(from the Telegraph)
Leaked papers highlight danger of Forces cuts
By Michael Smith, Defence Correspondent
SWEEPING cuts in Army numbers and equipment expected within weeks of the election will have a "highly damaging impact" on Britain's defences, say leaked Ministry of Defence documents.
They will put soldiers' lives at much greater risk, the papers say.
The cuts of at least £1.2 billion have been forced by the Treasury because of the rising cost of the Royal Navy's two new aircraft carriers and their aircraft, defence sources said. At present that bill stands at £8 billion.
The documents contradict claims last week by John Spellar, the Armed Forces minister, that there had been no discussion or even "theoretical paperwork" at the MoD about Army cuts.
Mr Spellar was responding to a report in The Daily Telegraph that up to 10 of the Army's front-line units were to be axed, with not even the Household Cavalry and the Guards regiments safe.
Iain Duncan Smith, the shadow defence secretary, said: "It is clear that they have accepted plans to make vicious and deep cuts to our Armed Forces. We cannot believe their denials."
The documents discuss extensive cuts to armoured regiments and the cancellation of a number of "high priority" equipment contracts.
Defence sources said yesterday that there were also plans to reduce the Territorial Army by 15,000 soldiers and wipe out many historic regimental names for ever.
The cuts follow the end of 12 years of Army control over the forces. Adml Sir Michael Boyce, the new Chief of Defence Staff, is a fervent advocate of the aircraft carriers. He told The Daily Telegraph last week that they were "essential" and at the heart of defence policy.
The Army has been told to find the cuts but not to put anything in writing to ministers until after the election because of Labour's pledge that there would be no cuts on top of those in the 1998 strategic defence review.
"Ministers want to keep it as deniable as possible, so no final decision will be taken until after the election," a senior Army officer said. If Labour returned to power, the plans would go to ministers within weeks, he added.
The cuts will then be sold as the result of a reduction in tension in Northern Ireland and an inevitable result of the inability of the Army to push its numbers up to the target figure of 108,000.
One of the leaked documents, entitled Short Term Plan (STP)/Equipment Plan (EP) 2001 says: "We propose to reduce the cost of the planned equipment programme by some £1.2 billion over the four-year period 2001/2 to 2004/5.
"Inevitably, the deferrals, reductions in planned numbers and in some cases cancellations needed to effect this will have a highly damaging impact on our previously planned improvements to capability."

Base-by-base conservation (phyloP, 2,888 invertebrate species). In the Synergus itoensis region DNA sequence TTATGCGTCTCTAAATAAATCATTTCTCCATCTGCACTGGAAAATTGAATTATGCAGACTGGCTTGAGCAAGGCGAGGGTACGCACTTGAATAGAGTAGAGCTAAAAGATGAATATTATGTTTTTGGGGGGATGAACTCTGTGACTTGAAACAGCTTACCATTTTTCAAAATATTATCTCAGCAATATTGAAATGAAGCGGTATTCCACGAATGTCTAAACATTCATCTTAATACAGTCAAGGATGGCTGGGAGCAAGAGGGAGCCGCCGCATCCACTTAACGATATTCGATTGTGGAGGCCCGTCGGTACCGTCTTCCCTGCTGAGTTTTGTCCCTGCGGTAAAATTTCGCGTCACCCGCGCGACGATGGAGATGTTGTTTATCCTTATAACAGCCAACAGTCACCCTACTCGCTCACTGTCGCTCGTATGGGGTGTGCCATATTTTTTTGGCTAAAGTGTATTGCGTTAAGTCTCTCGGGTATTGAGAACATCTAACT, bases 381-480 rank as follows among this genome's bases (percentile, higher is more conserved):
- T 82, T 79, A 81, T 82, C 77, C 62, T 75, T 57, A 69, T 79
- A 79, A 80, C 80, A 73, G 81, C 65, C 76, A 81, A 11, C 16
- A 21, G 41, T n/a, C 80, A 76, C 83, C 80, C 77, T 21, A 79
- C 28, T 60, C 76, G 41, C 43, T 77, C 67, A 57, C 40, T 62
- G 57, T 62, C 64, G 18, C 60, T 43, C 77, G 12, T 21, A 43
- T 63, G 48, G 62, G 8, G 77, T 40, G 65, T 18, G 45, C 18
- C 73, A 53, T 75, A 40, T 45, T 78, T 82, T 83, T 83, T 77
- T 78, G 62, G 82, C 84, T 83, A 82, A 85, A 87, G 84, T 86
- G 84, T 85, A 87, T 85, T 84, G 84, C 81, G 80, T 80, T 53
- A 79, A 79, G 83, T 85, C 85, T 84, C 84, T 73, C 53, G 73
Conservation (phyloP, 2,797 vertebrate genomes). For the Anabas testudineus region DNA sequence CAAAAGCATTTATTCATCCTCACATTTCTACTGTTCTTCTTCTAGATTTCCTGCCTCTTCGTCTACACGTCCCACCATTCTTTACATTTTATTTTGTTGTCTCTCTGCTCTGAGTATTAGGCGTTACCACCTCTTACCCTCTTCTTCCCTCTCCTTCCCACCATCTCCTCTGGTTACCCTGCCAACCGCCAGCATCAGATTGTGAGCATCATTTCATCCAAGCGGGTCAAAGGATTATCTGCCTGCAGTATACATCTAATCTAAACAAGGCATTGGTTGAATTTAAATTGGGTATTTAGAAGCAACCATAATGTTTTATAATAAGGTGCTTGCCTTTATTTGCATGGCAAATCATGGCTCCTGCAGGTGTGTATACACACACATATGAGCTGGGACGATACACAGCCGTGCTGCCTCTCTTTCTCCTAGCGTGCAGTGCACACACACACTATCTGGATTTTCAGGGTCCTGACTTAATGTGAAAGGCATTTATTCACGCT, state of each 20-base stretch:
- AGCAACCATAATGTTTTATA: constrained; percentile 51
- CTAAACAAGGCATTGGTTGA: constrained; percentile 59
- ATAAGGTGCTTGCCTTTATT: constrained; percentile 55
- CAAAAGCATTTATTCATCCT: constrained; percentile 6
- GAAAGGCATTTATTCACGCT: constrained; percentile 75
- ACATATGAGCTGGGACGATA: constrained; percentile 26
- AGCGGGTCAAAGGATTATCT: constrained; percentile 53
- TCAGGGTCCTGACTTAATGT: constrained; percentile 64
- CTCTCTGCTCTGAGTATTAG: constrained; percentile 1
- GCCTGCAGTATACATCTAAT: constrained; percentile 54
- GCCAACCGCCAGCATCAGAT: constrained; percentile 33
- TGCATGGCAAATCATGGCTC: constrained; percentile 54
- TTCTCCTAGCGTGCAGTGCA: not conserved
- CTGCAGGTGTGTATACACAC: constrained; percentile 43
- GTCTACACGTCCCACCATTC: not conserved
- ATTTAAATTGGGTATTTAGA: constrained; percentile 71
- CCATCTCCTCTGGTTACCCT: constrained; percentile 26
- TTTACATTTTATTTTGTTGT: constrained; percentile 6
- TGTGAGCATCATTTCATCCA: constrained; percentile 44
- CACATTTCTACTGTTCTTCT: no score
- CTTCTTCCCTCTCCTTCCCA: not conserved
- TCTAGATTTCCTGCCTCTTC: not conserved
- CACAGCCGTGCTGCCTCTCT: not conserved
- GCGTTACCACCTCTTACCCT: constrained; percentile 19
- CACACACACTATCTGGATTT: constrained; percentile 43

It concludes by saying that the recommended programme "makes only limited progress towards the rectification of some important capability gaps.
"In some cases, where the threat from potential enemies is increasing, this could result in future operations carrying a higher level of risk than current ones."
The ministry claims that such studies are made all the time. But the document, marked Confidential UK Eyes Only, makes clear that the Army has no choice but to implement radical cuts.
It says: "In view of our circumstances, we have considered whether a more radical examination of the force structure would offer savings."
The document, written in February, states that while "no force structure is immutable, it would be premature and potentially counter-productive to make changes at this stage".
But within weeks the Army Board had been forced to think the unthinkable and cut the number of front-line units to match the levels of manpower it could hope to meet, defence sources said.
This would mean axeing up to 10 armoured and infantry battalions. As most front-line regiments have only a single regular battalion, 10 regiments could go.
A second document, dated April 4, 2001, speaks of the need to shed two tank battalions, a quarter of the tank force, and suggests cutting a complete battle group from each of the four armoured brigades.
The document, entitled Armour/Anti-Armour Study, Force Structure Implications, says that this would leave the fighting forces "structurally flawed". The Army would have "some difficulty" in taking part in even "medium scale war fighting operations", it concludes.
Menzies Campbell, the Liberal Democrats' defence spokesman, said: "There is more than a hint of a retreat to the salami slicing approach of the last Government, which caused considerable damage to morale and to capability. The truth is that if we want good defence we have to pay for it."